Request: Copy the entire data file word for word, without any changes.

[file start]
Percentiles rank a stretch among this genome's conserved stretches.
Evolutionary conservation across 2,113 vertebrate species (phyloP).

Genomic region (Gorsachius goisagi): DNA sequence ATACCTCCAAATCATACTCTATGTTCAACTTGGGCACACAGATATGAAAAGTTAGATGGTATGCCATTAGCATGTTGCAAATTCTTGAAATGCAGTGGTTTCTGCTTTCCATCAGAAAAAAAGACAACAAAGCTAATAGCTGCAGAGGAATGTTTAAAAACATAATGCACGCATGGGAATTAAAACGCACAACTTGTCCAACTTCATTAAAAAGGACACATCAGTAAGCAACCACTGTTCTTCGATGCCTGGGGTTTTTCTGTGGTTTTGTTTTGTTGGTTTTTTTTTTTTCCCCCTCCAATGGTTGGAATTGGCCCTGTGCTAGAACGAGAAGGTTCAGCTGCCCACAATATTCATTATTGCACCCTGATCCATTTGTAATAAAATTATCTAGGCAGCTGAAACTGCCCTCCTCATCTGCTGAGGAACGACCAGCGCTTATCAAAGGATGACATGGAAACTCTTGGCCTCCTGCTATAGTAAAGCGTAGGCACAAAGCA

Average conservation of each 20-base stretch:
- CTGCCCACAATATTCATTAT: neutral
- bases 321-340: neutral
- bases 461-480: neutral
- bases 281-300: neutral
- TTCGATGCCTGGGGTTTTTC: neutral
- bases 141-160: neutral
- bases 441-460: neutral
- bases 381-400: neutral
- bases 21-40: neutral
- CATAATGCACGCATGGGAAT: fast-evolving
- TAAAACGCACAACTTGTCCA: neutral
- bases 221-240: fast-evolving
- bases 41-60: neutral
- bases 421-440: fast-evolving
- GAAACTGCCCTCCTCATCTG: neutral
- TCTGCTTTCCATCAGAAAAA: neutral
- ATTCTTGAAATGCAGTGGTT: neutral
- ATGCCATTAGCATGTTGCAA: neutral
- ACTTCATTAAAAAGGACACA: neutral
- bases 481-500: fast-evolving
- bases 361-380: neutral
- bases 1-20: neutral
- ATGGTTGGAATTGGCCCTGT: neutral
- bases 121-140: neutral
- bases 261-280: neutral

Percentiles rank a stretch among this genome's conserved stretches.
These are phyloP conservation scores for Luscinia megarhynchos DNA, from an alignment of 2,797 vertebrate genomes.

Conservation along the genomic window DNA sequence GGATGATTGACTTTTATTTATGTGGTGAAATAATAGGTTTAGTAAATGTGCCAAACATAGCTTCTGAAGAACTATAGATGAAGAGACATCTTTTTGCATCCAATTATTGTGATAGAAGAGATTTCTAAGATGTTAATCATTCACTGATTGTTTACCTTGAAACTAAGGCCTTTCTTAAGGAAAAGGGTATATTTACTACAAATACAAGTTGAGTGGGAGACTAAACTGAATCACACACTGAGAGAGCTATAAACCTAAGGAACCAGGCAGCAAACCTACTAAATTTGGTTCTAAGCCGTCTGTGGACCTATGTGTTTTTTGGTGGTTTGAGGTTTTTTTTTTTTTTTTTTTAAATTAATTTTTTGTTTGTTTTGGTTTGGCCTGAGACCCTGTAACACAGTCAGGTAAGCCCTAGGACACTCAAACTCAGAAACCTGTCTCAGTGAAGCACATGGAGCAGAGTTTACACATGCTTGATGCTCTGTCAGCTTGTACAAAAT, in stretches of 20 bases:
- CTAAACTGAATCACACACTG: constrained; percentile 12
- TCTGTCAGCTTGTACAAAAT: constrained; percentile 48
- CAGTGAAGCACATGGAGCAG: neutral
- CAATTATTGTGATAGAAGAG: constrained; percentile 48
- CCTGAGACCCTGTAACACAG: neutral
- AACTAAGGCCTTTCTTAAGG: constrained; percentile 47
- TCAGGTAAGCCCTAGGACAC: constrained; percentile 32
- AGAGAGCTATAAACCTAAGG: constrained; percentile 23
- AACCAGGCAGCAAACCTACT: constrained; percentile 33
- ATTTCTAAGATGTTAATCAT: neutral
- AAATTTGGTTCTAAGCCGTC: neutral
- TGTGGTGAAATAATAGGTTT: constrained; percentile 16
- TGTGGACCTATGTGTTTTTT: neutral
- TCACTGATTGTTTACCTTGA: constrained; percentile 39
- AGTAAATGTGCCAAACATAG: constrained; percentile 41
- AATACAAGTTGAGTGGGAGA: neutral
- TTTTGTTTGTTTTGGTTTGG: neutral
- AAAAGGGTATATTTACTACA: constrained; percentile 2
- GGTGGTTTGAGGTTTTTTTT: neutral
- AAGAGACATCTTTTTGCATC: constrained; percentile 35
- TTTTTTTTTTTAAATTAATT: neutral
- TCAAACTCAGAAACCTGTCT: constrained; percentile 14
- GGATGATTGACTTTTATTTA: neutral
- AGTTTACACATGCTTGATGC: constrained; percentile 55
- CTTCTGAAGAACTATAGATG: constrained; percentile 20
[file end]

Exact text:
Percentiles rank a stretch among this genome's conserved stretches.
Evolutionary conservation across 2,113 vertebrate species (phyloP).

Genomic region (Gorsachius goisagi): DNA sequence ATACCTCCAAATCATACTCTATGTTCAACTTGGGCACACAGATATGAAAAGTTAGATGGTATGCCATTAGCATGTTGCAAATTCTTGAAATGCAGTGGTTTCTGCTTTCCATCAGAAAAAAAGACAACAAAGCTAATAGCTGCAGAGGAATGTTTAAAAACATAATGCACGCATGGGAATTAAAACGCACAACTTGTCCAACTTCATTAAAAAGGACACATCAGTAAGCAACCACTGTTCTTCGATGCCTGGGGTTTTTCTGTGGTTTTGTTTTGTTGGTTTTTTTTTTTTCCCCCTCCAATGGTTGGAATTGGCCCTGTGCTAGAACGAGAAGGTTCAGCTGCCCACAATATTCATTATTGCACCCTGATCCATTTGTAATAAAATTATCTAGGCAGCTGAAACTGCCCTCCTCATCTGCTGAGGAACGACCAGCGCTTATCAAAGGATGACATGGAAACTCTTGGCCTCCTGCTATAGTAAAGCGTAGGCACAAAGCA

Average conservation of each 20-base stretch:
- CTGCCCACAATATTCATTAT: neutral
- bases 321-340: neutral
- bases 461-480: neutral
- bases 281-300: neutral
- TTCGATGCCTGGGGTTTTTC: neutral
- bases 141-160: neutral
- bases 441-460: neutral
- bases 381-400: neutral
- bases 21-40: neutral
- CATAATGCACGCATGGGAAT: fast-evolving
- TAAAACGCACAACTTGTCCA: neutral
- bases 221-240: fast-evolving
- bases 41-60: neutral
- bases 421-440: fast-evolving
- GAAACTGCCCTCCTCATCTG: neutral
- TCTGCTTTCCATCAGAAAAA: neutral
- ATTCTTGAAATGCAGTGGTT: neutral
- ATGCCATTAGCATGTTGCAA: neutral
- ACTTCATTAAAAAGGACACA: neutral
- bases 481-500: fast-evolving
- bases 361-380: neutral
- bases 1-20: neutral
- ATGGTTGGAATTGGCCCTGT: neutral
- bases 121-140: neutral
- bases 261-280: neutral

Percentiles rank a stretch among this genome's conserved stretches.
These are phyloP conservation scores for Luscinia megarhynchos DNA, from an alignment of 2,797 vertebrate genomes.

Conservation along the genomic window DNA sequence GGATGATTGACTTTTATTTATGTGGTGAAATAATAGGTTTAGTAAATGTGCCAAACATAGCTTCTGAAGAACTATAGATGAAGAGACATCTTTTTGCATCCAATTATTGTGATAGAAGAGATTTCTAAGATGTTAATCATTCACTGATTGTTTACCTTGAAACTAAGGCCTTTCTTAAGGAAAAGGGTATATTTACTACAAATACAAGTTGAGTGGGAGACTAAACTGAATCACACACTGAGAGAGCTATAAACCTAAGGAACCAGGCAGCAAACCTACTAAATTTGGTTCTAAGCCGTCTGTGGACCTATGTGTTTTTTGGTGGTTTGAGGTTTTTTTTTTTTTTTTTTTAAATTAATTTTTTGTTTGTTTTGGTTTGGCCTGAGACCCTGTAACACAGTCAGGTAAGCCCTAGGACACTCAAACTCAGAAACCTGTCTCAGTGAAGCACATGGAGCAGAGTTTACACATGCTTGATGCTCTGTCAGCTTGTACAAAAT, in stretches of 20 bases:
- CTAAACTGAATCACACACTG: constrained; percentile 12
- TCTGTCAGCTTGTACAAAAT: constrained; percentile 48
- CAGTGAAGCACATGGAGCAG: neutral
- CAATTATTGTGATAGAAGAG: constrained; percentile 48
- CCTGAGACCCTGTAACACAG: neutral
- AACTAAGGCCTTTCTTAAGG: constrained; percentile 47
- TCAGGTAAGCCCTAGGACAC: constrained; percentile 32
- AGAGAGCTATAAACCTAAGG: constrained; percentile 23
- AACCAGGCAGCAAACCTACT: constrained; percentile 33
- ATTTCTAAGATGTTAATCAT: neutral
- AAATTTGGTTCTAAGCCGTC: neutral
- TGTGGTGAAATAATAGGTTT: constrained; percentile 16
- TGTGGACCTATGTGTTTTTT: neutral
- TCACTGATTGTTTACCTTGA: constrained; percentile 39
- AGTAAATGTGCCAAACATAG: constrained; percentile 41
- AATACAAGTTGAGTGGGAGA: neutral
- TTTTGTTTGTTTTGGTTTGG: neutral
- AAAAGGGTATATTTACTACA: constrained; percentile 2
- GGTGGTTTGAGGTTTTTTTT: neutral
- AAGAGACATCTTTTTGCATC: constrained; percentile 35
- TTTTTTTTTTTAAATTAATT: neutral
- TCAAACTCAGAAACCTGTCT: constrained; percentile 14
- GGATGATTGACTTTTATTTA: neutral
- AGTTTACACATGCTTGATGC: constrained; percentile 55
- CTTCTGAAGAACTATAGATG: constrained; percentile 20